4 ways to make the most of cash back credit cards this year

Paid for by American Express All offers mentioned below are subject to change and may not be available to everyone. Terms Apply. If 2020 isn’t a year for doing everything I can to maximize my money, I don’t know what is. As a nationally recognized money expert, I’m on a […]

Paid for by American Express

All offers mentioned below are subject to change and may not be available to everyone. Terms Apply.

If 2020 isn’t a year for doing everything I can to maximize my money, I don’t know what is.

As a nationally recognized money expert, I’m on a mission to help ambitious people do just that, especially this season. One of my favorite strategies is leveraging the cash back I typically earn through my credit card rewards on things like travel, entertainment, dining out and a bunch of other things I haven’t been doing quite so much of this year.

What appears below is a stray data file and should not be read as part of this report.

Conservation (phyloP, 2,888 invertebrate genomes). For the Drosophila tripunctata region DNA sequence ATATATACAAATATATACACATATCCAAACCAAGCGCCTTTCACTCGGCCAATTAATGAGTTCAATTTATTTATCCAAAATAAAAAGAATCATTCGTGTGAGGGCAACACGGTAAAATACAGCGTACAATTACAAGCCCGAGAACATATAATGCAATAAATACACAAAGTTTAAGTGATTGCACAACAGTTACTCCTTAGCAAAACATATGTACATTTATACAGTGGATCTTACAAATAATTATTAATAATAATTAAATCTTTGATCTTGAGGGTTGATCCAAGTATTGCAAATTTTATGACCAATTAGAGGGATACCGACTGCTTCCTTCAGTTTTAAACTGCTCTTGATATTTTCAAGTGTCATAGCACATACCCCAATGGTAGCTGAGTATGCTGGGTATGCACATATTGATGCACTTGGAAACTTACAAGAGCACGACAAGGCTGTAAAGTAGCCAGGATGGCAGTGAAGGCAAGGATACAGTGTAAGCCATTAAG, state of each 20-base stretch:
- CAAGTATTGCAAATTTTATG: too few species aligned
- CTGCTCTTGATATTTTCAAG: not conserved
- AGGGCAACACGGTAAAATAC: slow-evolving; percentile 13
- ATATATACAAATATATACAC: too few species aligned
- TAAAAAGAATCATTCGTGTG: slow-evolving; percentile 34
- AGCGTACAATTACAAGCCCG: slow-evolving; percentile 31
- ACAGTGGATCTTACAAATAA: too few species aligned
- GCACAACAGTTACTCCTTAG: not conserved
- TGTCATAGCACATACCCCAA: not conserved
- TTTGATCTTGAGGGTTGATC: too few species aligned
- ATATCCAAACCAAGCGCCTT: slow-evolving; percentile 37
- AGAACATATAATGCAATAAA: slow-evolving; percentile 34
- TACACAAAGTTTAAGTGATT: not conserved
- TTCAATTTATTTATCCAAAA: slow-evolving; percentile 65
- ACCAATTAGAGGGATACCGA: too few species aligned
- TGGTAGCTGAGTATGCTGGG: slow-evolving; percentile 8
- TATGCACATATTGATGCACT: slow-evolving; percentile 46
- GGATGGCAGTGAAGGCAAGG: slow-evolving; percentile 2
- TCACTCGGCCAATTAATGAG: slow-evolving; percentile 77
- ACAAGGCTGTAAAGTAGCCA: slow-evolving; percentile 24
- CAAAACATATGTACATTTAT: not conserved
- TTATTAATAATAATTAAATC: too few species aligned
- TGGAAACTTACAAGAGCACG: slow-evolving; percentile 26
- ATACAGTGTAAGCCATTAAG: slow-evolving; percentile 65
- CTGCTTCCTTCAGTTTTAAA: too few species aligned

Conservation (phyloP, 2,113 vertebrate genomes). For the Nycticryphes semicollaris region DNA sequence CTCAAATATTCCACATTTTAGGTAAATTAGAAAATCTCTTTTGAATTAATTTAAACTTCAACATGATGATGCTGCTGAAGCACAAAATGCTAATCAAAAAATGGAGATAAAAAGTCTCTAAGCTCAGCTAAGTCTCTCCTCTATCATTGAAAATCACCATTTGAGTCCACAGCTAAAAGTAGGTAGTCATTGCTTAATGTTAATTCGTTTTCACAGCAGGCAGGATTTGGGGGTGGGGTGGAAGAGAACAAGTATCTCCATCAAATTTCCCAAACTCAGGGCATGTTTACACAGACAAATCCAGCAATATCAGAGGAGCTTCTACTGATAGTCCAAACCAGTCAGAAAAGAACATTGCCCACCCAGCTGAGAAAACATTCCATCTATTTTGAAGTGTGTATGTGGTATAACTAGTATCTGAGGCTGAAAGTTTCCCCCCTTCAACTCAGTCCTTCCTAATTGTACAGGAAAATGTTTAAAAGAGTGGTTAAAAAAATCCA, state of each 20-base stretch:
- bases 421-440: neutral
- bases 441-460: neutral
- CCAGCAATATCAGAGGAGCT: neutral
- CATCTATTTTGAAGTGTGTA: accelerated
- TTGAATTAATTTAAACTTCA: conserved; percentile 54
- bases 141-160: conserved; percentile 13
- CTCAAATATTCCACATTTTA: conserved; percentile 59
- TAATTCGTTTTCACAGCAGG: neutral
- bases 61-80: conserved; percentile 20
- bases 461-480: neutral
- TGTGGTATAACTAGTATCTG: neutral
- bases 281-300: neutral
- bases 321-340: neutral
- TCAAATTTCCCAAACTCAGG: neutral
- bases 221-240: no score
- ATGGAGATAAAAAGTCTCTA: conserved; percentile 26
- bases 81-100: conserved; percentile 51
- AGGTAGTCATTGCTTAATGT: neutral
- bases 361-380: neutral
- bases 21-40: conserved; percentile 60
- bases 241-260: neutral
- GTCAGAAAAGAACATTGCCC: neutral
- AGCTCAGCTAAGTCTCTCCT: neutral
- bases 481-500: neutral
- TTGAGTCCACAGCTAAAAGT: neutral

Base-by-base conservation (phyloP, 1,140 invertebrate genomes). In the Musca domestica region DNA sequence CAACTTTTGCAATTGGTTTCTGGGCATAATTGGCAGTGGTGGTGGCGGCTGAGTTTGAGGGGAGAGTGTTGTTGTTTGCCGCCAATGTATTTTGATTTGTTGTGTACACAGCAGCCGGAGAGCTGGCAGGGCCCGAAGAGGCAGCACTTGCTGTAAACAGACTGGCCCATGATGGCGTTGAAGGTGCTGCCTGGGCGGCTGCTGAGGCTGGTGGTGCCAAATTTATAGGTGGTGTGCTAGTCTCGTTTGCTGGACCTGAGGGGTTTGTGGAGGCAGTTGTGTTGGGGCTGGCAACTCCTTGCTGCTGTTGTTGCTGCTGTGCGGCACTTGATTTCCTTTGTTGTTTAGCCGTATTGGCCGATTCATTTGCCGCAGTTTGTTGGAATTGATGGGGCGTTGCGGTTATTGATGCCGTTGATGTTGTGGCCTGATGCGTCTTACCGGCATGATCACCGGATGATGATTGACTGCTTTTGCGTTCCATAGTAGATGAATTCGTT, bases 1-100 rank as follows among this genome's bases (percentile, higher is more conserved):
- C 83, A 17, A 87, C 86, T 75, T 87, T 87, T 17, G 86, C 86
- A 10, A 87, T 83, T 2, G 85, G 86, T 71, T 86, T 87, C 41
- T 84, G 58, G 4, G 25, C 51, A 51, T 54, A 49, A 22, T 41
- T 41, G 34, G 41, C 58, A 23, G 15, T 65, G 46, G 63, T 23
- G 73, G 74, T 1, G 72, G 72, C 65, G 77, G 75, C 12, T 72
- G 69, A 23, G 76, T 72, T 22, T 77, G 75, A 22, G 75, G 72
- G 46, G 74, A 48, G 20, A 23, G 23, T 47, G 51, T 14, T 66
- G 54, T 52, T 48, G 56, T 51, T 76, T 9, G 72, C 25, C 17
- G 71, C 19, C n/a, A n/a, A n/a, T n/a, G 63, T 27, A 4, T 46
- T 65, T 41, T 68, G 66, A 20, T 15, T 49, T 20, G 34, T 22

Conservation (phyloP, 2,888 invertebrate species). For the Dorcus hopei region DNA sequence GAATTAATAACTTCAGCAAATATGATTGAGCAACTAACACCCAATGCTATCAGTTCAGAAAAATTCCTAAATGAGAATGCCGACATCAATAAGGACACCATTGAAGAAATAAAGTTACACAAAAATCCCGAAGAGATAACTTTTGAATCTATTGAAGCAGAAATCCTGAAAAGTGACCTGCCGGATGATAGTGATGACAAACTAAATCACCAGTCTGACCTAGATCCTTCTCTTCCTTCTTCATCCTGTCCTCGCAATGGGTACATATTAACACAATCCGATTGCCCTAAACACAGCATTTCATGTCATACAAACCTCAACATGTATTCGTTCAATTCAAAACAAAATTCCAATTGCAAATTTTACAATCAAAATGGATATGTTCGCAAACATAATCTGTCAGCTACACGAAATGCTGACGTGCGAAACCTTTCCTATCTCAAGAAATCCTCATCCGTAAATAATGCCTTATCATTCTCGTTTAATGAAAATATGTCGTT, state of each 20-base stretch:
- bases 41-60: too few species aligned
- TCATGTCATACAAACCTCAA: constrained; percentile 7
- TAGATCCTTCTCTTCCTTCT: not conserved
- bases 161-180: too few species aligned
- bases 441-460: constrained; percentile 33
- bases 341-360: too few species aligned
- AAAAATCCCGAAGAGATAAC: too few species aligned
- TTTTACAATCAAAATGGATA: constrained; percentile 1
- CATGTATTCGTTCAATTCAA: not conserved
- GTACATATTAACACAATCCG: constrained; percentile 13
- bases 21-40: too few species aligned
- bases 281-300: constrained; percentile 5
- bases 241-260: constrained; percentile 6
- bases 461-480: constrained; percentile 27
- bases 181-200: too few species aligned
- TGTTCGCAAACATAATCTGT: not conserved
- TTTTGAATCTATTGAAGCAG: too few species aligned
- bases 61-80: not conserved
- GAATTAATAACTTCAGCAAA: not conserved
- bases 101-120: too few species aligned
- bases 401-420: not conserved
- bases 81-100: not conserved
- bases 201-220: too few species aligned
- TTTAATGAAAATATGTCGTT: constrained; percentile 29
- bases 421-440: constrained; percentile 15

And while I’m still supporting some of my favorite restaurants with take out and planning the occasional staycation, I’m also looking for new opportunities to earn cash back on the spending I’m actually doing these days — which mostly boils down to streaming almost every season of almost every television show I’ve ever watched, while shopping online for just about everything I need so that I don’t have to leave the house too much – 2020 in a nutshell, right?